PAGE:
There’s Christmas in December, Christmas in July, and for my wife and I…Christmas in October. Our long-standing annual Garrison Family Christmas Lights Show (www.garrisonchristmaslights.com) requires a lot of work and that work needs to begin no later than October 1st every year to make the magic happen. This year will be different though.
With heavy hearts, we announced last week that the Garrison Family Christmas Lights Show is canceled this year. It was an incredibly difficult decision as we know how many families have made a yearly tradition of coming to the show and we receive so many notes, gifts, and comments on how much joy the show brings. But it just seems impossible to expend the incredible amount of blood, sweat, and tears we put into the Garrison Family Christmas Lights Show when the matriarch of our family, my Mom Bettie, is no longer with us. It’s been a little over 5 months since she left us, but the pain and heartache is still very raw and real. She loved our light show. Her and Dad would drive over and sit through the entire show each year until Mom was no longer able to travel. And when that happened, every year I would send her a list of all of the songs in the show and ask her which ones she wanted to see. Then I’d trek out into the sometimes icy cold night to record those songs just for her. I loved doing that. It was a way for her to feel like she was getting to see the show without being able to leave her bed.
Christmas has always been an over-the-top decorating extravaganza in the Garrison family. Even before I was born, Mom and Dad would decorate the inside and outside of their house full stop. They were even in the newspaper as a “must see” house long before holiday light maps were a thing. Mom LOVED to decorate for holidays in general, but Christmas was her absolute favorite. It seemed like every year there was a whole new set of decorations to match a new theme/color scheme. Of course there were the items that were a staple and were up every year, but she loved switching things up. All of her effort was not wasted on me. I grew up learning to love decorating. Whether it was just standard interior decorating or full holiday decorating, I learned from the very best.
After Mom was bedridden, Nikki and I would go over every year and set up whatever decorations she wanted. It was usually a small tree or two and some of her favorite decorations. We’d even sneak some exterior lights on the house some years when she wasn’t looking. It felt good to bring some holiday cheer to her like she had done for me all those years growing up.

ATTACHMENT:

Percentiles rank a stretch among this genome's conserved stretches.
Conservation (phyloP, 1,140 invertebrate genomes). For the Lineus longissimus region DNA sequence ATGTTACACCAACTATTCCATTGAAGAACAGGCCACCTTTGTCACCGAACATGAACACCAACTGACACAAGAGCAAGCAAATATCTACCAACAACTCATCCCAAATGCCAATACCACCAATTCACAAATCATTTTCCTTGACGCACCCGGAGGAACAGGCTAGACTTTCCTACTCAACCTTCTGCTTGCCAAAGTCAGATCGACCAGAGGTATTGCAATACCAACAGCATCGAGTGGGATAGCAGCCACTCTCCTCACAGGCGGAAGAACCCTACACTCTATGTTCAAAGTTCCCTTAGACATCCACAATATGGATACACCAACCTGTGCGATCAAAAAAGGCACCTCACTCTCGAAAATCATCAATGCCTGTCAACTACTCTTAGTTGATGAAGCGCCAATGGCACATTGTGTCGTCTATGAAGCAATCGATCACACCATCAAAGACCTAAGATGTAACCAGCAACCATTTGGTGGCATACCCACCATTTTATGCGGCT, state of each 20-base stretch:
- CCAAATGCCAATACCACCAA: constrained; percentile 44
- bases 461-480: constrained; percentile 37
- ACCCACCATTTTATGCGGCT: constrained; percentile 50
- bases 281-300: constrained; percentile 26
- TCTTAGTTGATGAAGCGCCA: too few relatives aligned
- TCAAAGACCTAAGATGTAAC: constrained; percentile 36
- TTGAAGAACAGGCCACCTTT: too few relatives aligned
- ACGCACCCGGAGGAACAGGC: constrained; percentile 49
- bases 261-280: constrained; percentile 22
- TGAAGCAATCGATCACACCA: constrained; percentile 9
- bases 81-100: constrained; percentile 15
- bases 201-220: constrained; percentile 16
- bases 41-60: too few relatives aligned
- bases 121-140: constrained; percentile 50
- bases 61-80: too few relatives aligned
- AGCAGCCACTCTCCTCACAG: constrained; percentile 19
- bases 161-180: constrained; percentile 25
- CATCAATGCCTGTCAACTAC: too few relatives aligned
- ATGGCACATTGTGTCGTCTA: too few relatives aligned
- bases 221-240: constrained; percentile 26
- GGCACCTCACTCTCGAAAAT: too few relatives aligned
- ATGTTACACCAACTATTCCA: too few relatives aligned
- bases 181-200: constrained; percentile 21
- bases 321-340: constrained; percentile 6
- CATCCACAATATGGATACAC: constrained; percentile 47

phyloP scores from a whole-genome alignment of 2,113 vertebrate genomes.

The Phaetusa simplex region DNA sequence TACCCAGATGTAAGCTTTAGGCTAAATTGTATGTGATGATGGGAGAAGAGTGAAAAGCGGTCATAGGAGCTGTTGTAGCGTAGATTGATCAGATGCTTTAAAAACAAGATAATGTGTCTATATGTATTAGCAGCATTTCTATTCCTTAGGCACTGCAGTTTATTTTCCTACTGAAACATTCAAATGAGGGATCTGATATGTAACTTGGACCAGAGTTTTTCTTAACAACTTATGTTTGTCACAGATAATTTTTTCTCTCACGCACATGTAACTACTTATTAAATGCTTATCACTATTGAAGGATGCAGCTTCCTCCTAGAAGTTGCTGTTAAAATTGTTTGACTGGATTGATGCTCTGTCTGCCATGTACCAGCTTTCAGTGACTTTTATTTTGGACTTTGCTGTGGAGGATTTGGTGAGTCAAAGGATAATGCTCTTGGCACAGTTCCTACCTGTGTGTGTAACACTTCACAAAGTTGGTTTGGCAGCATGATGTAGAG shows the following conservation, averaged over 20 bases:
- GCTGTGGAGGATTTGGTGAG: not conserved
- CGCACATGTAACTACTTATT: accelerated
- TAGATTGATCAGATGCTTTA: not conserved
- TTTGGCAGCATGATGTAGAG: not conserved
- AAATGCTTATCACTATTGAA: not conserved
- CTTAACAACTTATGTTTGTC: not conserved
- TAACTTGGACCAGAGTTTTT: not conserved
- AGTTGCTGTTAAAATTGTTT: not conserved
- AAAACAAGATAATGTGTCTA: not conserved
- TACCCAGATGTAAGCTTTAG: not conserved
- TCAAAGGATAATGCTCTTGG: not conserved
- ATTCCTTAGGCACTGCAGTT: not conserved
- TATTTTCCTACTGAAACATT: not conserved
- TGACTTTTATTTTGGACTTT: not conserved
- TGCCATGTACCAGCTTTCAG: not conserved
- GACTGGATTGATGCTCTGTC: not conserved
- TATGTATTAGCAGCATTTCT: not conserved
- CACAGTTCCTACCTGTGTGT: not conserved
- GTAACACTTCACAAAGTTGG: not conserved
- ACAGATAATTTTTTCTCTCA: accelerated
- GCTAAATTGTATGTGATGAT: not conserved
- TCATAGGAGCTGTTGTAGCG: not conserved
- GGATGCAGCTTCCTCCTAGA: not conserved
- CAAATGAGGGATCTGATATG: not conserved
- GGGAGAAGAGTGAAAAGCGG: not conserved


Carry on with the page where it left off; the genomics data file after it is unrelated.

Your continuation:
I’ve discussed how much I was woefully unprepared for grief and I’m sure I’m also woefully unprepared for holiday grief. The thought of experiencing the holiday season without Mom is already a tear-jerker. She won’t be there at Christmas Eve dinner. She won’t be there when we open Christmas presents as a family. We won’t get to see her smile as she opens a gift. We won’t get to see her smile even bigger when we open one from her.
So much joy is now lost in time. I sometimes wonder if I’ll ever feel the level of joy I felt then. People inexperienced with grief will say it’s possible and that time heals all wounds, but that just feels like an opiate assertion. Time cannot heal these wounds. For even when they feel like maybe, just maybe, they are healing, something like the holidays rips that wound wide open and everything is as raw as the day it happened. Love perseveres and as long as it does, grief will be my closest acquaintance.
I am now beginning to be heartbreakingly familiar with the pain and sorrow those who have experience great loss feel during the holidays. I pray that each of you that are also familiar with this sadness find some sort of light in the holiday darkness - a family member, a friend, or a co-worker that you can spend deep quality time with. Maybe that light is helping others during the holiday season. Maybe it’s carrying on traditions even though your person isn’t here to. Just know that you are not alone. There’s an entire community of people who have experienced loss like you have. Each loss and the way we experience it is different, but the wide range of feelings are universal. We’re all part of club that none of us wanted to be a part of, but that club is sometimes the thing that keeps us going.
This holiday season will look different around our house. There won’t be two months of programming and setting up our light show. No nightly show audio/light check. No street filled with visitors watching the show. The lights that once shone brightly in the darkness replaced with a solemn gratitude for what once was and what still remains - faith, hope, and love.